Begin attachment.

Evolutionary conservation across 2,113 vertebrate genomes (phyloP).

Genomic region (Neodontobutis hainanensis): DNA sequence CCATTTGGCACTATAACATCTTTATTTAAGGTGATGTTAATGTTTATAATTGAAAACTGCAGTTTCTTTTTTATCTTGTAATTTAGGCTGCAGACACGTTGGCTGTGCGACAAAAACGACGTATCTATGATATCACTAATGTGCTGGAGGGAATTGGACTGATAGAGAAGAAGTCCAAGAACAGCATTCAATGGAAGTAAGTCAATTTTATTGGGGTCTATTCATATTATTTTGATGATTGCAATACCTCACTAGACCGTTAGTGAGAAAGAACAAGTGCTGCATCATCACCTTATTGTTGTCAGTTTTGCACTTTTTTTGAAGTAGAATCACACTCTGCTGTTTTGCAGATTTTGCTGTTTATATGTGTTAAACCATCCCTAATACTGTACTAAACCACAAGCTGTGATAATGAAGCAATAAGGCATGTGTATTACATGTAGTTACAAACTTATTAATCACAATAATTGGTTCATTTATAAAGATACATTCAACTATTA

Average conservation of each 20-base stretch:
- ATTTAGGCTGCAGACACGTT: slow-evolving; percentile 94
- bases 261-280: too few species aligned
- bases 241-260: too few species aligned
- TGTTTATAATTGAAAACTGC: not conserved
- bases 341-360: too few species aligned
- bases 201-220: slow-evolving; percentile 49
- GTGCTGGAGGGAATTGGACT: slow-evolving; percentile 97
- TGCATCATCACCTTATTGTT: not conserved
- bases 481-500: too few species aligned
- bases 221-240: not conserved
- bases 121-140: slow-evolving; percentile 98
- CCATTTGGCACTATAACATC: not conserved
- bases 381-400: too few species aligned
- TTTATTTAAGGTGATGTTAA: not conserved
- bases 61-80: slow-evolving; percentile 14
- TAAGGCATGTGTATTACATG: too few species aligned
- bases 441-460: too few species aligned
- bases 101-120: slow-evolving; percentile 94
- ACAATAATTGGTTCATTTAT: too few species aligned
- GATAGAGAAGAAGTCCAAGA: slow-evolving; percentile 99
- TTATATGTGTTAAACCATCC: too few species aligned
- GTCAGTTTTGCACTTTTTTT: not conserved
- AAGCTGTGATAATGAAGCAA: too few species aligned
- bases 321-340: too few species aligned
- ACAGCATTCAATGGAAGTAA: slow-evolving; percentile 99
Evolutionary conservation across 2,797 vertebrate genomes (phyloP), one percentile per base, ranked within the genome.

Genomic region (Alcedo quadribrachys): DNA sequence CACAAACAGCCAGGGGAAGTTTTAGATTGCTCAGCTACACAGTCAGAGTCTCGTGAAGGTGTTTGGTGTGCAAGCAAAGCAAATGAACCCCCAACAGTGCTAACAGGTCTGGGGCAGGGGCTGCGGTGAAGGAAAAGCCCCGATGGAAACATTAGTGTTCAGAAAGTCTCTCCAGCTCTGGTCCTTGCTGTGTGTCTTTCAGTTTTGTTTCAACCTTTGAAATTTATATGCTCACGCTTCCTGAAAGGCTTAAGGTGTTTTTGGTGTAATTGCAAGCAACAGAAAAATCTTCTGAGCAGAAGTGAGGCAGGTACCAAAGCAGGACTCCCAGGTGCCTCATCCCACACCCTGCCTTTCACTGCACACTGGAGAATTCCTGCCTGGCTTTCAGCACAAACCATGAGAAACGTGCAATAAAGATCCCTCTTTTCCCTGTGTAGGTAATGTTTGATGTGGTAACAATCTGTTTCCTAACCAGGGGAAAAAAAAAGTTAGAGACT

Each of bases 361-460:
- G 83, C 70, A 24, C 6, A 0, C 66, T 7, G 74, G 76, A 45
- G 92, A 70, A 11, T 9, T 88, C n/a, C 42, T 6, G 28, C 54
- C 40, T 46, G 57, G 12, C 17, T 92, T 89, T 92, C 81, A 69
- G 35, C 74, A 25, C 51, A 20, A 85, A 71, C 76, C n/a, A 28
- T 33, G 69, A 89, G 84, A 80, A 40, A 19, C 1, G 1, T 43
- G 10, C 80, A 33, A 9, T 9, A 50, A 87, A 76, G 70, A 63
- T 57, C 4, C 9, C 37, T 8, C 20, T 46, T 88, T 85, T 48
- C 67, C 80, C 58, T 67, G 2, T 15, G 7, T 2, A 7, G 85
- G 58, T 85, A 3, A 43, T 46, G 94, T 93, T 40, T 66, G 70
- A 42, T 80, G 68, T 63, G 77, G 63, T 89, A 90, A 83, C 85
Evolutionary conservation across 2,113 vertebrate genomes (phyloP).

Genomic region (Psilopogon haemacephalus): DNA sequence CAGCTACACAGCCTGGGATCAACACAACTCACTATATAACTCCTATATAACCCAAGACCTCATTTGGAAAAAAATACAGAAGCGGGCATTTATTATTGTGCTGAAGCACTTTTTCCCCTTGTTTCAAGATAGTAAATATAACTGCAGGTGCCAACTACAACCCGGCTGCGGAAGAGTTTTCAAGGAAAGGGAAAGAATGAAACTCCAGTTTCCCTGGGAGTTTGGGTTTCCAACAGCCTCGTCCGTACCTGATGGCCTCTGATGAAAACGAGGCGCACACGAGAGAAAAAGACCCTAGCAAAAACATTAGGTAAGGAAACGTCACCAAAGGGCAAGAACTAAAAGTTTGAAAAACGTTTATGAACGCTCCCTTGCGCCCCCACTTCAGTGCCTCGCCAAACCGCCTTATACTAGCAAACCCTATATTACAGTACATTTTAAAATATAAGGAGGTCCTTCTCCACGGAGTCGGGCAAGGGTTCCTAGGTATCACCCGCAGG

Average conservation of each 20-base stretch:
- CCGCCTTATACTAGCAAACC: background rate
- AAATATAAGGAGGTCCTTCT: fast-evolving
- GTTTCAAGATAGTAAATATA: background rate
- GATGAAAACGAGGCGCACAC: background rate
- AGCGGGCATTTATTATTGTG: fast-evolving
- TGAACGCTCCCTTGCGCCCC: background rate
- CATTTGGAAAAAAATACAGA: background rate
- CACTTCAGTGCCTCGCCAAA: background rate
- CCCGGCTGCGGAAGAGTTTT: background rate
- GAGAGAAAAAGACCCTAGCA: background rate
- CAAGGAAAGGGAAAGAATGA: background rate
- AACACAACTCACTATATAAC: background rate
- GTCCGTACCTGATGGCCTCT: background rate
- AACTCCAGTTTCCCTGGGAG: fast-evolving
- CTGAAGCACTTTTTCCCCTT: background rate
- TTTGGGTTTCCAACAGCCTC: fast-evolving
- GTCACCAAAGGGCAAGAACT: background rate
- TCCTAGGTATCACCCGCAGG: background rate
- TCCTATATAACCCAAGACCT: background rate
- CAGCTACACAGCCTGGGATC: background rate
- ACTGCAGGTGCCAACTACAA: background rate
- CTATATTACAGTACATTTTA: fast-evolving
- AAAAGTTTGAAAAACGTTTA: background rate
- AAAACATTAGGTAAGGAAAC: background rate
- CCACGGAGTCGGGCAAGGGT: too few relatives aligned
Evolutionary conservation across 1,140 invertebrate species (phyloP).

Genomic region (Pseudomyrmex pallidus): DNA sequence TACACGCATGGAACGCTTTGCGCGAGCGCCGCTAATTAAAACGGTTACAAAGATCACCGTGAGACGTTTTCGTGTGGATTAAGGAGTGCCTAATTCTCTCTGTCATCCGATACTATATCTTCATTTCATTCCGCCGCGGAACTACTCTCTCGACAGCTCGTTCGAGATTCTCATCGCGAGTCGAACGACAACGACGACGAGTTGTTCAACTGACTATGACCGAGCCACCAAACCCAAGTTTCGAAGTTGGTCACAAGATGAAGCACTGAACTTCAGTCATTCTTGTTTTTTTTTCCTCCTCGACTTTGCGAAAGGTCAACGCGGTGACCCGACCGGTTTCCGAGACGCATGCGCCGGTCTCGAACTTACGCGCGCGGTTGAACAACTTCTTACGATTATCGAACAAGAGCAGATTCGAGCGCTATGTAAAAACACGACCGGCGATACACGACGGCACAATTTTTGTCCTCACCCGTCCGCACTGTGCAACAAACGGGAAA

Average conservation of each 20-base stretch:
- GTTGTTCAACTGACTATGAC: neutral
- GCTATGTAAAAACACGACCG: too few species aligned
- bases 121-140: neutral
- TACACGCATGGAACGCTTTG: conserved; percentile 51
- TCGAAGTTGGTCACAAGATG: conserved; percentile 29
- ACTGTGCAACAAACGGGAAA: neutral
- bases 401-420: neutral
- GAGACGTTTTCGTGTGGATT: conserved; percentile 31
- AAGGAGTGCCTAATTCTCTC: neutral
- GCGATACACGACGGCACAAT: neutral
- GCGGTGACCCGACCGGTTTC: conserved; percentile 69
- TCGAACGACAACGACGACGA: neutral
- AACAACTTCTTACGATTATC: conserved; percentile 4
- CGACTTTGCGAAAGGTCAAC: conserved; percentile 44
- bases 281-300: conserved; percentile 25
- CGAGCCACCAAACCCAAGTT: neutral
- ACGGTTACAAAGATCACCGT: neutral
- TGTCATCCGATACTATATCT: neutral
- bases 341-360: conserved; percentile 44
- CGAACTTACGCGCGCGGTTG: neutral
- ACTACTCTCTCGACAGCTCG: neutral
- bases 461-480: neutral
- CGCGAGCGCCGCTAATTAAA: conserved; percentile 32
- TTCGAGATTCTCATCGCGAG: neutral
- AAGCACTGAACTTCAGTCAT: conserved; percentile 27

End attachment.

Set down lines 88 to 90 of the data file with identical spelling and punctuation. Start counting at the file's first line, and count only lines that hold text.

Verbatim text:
- CGAGCCACCAAACCCAAGTT: neutral
- ACGGTTACAAAGATCACCGT: neutral
- TGTCATCCGATACTATATCT: neutral